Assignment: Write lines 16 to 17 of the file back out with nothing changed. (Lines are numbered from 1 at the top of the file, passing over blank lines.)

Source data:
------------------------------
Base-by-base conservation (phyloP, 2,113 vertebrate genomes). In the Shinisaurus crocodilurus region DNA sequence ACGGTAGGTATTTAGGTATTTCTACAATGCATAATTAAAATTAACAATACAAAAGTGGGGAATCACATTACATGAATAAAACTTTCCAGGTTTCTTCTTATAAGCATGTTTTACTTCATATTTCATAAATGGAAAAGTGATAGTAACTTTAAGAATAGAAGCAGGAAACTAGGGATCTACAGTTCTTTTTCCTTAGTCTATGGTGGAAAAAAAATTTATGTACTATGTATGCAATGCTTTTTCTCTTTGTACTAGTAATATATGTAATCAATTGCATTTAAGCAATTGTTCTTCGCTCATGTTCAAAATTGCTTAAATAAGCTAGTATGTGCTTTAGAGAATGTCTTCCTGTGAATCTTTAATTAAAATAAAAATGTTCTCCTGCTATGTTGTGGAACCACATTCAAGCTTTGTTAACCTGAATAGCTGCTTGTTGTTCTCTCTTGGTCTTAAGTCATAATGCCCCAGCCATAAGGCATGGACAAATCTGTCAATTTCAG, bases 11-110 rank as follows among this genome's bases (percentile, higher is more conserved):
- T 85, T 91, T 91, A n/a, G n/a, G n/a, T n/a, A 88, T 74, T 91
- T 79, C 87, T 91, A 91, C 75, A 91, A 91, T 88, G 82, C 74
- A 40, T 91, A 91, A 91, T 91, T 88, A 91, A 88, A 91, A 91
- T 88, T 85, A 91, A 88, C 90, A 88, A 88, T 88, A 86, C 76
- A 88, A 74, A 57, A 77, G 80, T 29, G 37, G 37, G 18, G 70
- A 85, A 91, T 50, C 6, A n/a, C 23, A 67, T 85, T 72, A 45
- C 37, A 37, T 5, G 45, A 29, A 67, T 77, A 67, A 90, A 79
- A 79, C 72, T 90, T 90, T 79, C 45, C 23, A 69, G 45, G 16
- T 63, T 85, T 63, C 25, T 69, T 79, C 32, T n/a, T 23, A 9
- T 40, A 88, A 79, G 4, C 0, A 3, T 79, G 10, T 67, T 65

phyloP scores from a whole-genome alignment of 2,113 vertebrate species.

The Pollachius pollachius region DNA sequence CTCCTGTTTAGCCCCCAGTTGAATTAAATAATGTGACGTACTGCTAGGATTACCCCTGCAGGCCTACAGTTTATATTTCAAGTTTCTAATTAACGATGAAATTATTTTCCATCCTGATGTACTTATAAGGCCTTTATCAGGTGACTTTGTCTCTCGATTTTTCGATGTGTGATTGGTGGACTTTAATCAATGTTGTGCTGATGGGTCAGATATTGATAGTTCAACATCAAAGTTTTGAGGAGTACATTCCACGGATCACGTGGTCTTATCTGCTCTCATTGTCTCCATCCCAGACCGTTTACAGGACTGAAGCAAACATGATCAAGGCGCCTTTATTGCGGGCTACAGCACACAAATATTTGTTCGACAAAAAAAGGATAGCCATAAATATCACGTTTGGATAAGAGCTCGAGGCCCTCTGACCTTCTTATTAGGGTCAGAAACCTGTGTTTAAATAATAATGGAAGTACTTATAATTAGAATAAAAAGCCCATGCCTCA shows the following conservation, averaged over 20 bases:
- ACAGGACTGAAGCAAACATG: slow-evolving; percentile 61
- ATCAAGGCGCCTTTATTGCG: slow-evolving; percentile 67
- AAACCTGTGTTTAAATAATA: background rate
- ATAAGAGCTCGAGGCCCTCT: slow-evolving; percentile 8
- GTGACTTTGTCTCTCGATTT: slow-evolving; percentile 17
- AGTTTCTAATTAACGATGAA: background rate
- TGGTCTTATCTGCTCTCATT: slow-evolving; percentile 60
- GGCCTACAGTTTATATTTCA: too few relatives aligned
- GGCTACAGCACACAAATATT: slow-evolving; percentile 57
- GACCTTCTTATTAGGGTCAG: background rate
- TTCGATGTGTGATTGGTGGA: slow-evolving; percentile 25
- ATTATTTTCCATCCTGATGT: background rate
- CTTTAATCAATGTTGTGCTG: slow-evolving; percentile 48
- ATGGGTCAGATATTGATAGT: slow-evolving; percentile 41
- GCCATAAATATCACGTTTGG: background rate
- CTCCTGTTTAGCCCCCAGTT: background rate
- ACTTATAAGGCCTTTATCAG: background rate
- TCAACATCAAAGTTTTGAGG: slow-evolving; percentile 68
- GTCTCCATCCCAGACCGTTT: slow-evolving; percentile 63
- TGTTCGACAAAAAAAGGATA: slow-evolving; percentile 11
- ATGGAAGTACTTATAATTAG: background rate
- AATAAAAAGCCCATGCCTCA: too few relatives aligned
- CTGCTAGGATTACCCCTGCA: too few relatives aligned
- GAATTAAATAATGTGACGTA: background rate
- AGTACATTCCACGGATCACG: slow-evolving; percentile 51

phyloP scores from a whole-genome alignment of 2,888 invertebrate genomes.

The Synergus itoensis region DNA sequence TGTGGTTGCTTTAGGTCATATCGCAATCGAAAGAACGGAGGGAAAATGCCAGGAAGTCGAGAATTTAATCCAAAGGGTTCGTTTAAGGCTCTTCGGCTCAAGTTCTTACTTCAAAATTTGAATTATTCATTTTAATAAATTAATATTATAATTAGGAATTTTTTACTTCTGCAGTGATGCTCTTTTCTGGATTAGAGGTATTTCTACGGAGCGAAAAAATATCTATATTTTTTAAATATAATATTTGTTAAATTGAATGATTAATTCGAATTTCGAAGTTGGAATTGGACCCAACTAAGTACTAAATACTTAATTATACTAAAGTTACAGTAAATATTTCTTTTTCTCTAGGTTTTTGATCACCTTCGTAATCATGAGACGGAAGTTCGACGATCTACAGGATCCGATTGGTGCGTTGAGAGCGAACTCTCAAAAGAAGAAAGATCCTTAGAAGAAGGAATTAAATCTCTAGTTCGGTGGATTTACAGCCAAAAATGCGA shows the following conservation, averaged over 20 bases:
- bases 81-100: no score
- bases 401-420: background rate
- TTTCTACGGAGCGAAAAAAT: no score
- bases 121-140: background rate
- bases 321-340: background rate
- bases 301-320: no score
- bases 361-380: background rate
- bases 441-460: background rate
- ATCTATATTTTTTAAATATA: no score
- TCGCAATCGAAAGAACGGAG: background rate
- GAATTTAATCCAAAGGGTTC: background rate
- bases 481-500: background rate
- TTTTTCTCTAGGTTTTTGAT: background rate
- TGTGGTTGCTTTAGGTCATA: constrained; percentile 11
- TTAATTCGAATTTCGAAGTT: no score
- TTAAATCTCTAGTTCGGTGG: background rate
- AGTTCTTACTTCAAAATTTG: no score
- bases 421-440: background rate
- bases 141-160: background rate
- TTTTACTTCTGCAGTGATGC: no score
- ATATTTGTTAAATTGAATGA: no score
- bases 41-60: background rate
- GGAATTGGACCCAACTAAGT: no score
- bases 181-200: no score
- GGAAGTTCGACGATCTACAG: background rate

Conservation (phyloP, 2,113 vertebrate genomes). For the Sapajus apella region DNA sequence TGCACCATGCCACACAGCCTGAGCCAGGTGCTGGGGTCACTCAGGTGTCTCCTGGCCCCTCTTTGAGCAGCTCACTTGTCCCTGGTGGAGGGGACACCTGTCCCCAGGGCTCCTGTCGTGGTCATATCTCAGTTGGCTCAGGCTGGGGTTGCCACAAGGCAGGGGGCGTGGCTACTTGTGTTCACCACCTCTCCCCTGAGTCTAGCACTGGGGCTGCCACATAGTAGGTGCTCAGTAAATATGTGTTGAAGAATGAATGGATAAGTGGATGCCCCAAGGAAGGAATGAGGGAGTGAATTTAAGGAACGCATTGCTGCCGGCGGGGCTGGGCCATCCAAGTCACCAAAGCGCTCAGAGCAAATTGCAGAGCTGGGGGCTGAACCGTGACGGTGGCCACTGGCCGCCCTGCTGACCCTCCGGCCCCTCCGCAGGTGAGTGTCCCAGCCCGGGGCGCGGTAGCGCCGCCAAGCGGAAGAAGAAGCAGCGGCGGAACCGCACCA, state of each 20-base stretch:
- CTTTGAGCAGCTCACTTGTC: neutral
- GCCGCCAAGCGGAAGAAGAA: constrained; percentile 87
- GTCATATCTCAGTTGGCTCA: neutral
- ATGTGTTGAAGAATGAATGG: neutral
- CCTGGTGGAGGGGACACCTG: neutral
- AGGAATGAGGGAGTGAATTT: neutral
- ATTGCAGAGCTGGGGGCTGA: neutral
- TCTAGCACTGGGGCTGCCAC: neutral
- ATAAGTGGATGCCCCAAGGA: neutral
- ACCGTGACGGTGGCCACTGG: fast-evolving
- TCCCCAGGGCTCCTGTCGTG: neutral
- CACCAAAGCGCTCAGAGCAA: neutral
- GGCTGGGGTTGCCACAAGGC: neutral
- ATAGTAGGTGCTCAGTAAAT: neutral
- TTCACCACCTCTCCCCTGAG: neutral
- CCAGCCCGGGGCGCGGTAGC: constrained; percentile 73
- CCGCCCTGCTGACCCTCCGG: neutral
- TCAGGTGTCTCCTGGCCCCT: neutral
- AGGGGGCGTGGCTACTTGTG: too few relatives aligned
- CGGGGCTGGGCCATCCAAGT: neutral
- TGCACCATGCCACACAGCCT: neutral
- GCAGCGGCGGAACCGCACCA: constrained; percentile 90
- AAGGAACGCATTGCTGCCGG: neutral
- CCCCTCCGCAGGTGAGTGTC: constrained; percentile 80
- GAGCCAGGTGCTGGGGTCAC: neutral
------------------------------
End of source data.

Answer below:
- AAACCTGTGTTTAAATAATA: background rate
- ATAAGAGCTCGAGGCCCTCT: slow-evolving; percentile 8